OLS regression, student level: Math achievement on liking math and cultural values

Here’s a description of the project I’m working on.

I duplicated all country-level variables to student level, then ran a student level regression of math on liking for math (PATM), per capita GDP (GDP), and cultural value indexes (Rational and Self Expressive).

Collinearity was not too high — all variance inflation factors were less than 3.

Model Unstandardized Coefficients Standardized Coefficients t Sig.
B Std. Error Beta
(Constant) 382.428 .586 652.822 .000
PATM 4.969 .066 .163 75.521 .000
GDP 4.787 .027 .592 175.670 .000
Rational 23.244 .249 .235 93.291 .000
Self Expressive -33.841 .279 -.361 -121.273 .000
a. Dependent Variable: Math

These are all as I expected.

  • The more a student likes math, the better she does (this is a reciprocal relationship because if you do better at math, you like it better too)
  • Higher GDP is associated with higher math achievement
  • Higher secular rational values are associated with higher math achievement; in other words, traditional values are associated with lower math achievement
  • Higher self expressive values are associated with lower math achievement

The residuals looked fairly normal, though there were more positive ones than negative ones.This could represent an omitted variable (perhaps extrinsic valuing of math? which I could calculate from some other TIMSS questionnaire items) or some nonlinearity in the relationship.

The model has an R square of .321.

Now I’m ready to start running HLM analyses to see if countries with higher rationality and lower self expressiveness offer higher “returns” to liking math.


4 thoughts on “OLS regression, student level: Math achievement on liking math and cultural values

  1. never mind I re-read it and you did it.
    I’m still bothered by the “Rational/Math/GDP” entanglement. That just feels like a mediated relationship.

    I have to be rational to appreciate math. particularly higher math. Rationality tends to favor science, science tends towards technology, technology tends towards affluence/GDP…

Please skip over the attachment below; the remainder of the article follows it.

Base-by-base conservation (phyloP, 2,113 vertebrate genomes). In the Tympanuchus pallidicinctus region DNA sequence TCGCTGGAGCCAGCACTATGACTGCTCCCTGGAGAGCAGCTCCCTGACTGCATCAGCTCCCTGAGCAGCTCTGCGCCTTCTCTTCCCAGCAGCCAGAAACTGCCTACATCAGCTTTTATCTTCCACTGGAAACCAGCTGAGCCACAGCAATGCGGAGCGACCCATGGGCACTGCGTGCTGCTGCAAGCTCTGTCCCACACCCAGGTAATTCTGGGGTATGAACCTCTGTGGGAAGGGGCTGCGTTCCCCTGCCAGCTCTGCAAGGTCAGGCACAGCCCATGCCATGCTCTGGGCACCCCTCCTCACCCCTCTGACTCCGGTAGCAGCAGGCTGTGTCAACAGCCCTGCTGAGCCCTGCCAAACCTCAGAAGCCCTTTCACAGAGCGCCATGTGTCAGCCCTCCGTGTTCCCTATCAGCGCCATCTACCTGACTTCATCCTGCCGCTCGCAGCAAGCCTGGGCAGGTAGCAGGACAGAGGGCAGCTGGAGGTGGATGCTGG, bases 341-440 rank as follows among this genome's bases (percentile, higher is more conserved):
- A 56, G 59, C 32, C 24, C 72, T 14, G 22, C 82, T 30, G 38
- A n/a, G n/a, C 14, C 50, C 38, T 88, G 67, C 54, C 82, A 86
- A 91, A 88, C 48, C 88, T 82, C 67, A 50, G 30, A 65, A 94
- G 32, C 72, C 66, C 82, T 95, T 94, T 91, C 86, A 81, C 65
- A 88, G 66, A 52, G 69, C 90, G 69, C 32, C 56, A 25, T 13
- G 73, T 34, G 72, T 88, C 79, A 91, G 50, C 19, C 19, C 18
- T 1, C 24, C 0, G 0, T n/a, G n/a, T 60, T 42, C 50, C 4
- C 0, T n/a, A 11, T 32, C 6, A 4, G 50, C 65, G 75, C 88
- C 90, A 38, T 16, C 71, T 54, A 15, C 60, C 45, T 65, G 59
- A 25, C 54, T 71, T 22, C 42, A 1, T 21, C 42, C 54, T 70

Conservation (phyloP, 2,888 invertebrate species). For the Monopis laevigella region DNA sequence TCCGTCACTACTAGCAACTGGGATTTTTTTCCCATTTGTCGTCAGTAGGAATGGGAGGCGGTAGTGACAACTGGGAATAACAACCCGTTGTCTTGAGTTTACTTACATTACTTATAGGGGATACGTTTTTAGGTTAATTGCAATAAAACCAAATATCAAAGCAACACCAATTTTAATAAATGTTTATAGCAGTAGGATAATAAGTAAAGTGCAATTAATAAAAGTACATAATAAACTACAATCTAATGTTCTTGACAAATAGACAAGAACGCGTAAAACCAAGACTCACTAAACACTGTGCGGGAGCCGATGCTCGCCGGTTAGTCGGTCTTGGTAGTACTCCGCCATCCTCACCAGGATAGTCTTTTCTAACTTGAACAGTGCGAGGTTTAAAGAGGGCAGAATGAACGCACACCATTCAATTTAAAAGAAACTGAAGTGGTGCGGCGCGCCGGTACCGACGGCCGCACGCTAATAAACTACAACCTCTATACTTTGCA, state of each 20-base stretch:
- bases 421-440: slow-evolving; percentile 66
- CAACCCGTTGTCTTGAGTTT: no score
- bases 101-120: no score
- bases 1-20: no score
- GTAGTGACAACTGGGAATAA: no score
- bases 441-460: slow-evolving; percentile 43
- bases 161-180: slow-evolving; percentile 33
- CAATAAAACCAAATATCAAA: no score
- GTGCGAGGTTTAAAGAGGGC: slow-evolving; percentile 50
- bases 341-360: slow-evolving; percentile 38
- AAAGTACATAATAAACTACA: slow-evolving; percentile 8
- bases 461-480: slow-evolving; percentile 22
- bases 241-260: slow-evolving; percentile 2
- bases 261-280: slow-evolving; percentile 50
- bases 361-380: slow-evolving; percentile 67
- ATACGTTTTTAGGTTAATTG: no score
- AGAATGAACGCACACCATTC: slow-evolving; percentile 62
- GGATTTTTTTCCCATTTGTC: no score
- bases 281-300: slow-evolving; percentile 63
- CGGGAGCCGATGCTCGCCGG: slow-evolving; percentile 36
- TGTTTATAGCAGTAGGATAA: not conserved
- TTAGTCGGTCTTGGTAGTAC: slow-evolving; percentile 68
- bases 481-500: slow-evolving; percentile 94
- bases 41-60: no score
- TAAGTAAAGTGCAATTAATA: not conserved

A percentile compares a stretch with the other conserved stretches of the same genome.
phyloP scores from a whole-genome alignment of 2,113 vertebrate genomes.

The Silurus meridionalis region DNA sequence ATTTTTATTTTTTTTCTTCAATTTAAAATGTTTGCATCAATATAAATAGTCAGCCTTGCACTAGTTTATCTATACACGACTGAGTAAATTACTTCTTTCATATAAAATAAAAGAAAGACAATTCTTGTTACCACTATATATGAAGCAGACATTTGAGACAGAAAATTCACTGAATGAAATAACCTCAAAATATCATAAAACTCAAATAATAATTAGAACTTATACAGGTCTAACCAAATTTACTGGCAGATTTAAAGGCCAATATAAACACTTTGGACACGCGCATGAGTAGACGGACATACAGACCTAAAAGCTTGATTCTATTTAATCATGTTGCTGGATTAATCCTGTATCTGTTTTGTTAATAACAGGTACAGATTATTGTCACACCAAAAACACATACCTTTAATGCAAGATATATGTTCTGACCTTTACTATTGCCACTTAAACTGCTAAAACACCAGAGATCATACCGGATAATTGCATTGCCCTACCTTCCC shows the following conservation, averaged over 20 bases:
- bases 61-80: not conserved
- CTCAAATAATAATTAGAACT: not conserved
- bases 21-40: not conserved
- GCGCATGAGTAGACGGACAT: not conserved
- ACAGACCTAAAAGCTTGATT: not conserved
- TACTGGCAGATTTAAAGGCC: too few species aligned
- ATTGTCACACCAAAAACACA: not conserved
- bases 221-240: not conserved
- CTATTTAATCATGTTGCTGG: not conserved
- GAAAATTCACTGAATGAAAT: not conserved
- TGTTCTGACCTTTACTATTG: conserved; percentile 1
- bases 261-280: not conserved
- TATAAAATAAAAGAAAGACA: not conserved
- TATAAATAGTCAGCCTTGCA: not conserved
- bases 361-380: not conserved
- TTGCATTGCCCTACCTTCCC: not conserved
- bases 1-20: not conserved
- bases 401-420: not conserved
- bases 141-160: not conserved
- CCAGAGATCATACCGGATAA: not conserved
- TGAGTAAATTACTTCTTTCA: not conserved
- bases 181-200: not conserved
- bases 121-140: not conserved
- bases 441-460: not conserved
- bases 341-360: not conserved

GDP is stomping the rest of the variables for influence, so I think that turns into a feedback loop. Once I have technology, I really need techs. Techs need math.

    I wonder if the “self-expressive” variable might be pointing at left-brain/right-brain differences.
    Developing artists instead of mathematicians.

    I’d also tend to believe the top 10% of GDP would show a flatter relationship (resting on their laurels). Just an idea.

    Because you’re trying to draw out the influence of liking, I’d probably group GDP and see what you get within groups.

    Anyway I hope some of that helps.

  2. well actually the collinearity is a concern, the VIFs were over 2.5 for some predictors. But I have a lot of data and anyway the OLS is just a step on the way to the HLM.

    Maybe I need to do an SEM — good, have next quarter’s project ready. There are plenty of endogenous variables here.

    The self-expressive variable is at the country level. Can an entire country be right-brained?

    There is definitely a flattening out of math achievement at higher levels of GDP.

    Thanks for coming by! Almost like having you sitting next to me in class. 🙂

  3. One other thing, GDP actually isn’t the only influential variable. Once you control for it, secular-rational and self-expressive values are still important in determining the intercept of math achievement (higher sec-rational means higher math achievement, lower self-expressive means higher math too).

    And this is what is really cool… countries with higher self-expressive values have lower slopes for the math achievement on liking-math regression. That’s what I was looking for. But it is a faint effect, not sure if because of the weird distributions of liking math in some countries or just not that important.

    But still there’s all that entangling/mediation of variables. Not really sure what to think or do about that.

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